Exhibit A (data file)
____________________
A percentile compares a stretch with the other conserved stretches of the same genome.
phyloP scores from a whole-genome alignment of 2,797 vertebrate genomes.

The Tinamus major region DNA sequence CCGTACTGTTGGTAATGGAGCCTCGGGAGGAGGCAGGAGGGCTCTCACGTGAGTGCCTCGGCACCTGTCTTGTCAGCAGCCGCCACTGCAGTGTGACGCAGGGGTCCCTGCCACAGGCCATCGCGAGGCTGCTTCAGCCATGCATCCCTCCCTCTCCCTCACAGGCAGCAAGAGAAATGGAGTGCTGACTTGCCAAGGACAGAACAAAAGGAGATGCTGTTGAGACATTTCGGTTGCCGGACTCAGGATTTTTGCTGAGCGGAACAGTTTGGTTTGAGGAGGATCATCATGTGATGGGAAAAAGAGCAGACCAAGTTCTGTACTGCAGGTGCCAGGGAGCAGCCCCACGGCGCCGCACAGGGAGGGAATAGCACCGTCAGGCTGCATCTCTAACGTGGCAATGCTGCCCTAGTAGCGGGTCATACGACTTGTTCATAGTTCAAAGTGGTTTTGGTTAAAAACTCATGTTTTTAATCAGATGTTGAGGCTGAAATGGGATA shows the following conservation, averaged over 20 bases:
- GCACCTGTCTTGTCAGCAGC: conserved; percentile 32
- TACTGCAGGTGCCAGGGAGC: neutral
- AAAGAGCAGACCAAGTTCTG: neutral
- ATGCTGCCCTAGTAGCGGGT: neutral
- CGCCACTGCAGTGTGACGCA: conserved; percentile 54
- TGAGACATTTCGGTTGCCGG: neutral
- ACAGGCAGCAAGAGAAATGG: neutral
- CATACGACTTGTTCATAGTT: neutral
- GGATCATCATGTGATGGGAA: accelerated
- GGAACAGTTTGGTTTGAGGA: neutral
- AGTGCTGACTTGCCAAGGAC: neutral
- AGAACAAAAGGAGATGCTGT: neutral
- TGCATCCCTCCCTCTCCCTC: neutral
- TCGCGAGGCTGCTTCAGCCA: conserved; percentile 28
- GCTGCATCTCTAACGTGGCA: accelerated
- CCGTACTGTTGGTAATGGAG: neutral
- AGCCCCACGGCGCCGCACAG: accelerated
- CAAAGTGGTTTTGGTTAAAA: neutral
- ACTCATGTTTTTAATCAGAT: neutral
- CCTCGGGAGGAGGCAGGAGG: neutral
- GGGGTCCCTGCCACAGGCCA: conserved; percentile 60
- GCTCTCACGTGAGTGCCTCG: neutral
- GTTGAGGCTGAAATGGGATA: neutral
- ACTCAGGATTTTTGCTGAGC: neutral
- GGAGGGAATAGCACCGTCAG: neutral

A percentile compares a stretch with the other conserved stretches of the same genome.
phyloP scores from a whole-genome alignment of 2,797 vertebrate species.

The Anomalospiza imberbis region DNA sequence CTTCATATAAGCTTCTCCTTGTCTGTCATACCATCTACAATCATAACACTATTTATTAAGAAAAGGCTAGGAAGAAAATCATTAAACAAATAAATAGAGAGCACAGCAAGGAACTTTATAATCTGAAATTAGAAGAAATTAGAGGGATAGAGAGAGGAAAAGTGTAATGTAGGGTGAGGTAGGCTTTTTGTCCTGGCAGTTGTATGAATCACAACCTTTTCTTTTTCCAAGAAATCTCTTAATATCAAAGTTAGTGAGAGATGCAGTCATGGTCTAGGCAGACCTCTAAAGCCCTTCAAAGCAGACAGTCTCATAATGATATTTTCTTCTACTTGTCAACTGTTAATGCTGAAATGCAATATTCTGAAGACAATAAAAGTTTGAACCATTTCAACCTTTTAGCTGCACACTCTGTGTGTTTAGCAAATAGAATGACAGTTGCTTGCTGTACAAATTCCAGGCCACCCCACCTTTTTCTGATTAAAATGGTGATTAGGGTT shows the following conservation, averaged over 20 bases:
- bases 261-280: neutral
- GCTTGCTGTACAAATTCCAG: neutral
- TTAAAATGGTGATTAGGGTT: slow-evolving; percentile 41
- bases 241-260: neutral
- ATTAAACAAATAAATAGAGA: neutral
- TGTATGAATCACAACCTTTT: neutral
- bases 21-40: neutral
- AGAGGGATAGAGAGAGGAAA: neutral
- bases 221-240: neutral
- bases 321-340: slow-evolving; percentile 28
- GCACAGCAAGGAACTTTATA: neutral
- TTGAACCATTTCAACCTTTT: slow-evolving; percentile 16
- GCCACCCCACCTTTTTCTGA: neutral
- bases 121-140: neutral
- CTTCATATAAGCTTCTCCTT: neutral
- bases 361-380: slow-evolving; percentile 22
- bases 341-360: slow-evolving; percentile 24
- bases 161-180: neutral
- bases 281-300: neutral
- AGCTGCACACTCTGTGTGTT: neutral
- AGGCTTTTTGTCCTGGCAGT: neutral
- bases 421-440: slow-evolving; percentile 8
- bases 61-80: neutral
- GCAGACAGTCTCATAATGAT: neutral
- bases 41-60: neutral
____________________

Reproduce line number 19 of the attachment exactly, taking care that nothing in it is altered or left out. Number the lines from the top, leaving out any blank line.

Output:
- CCGTACTGTTGGTAATGGAG: neutral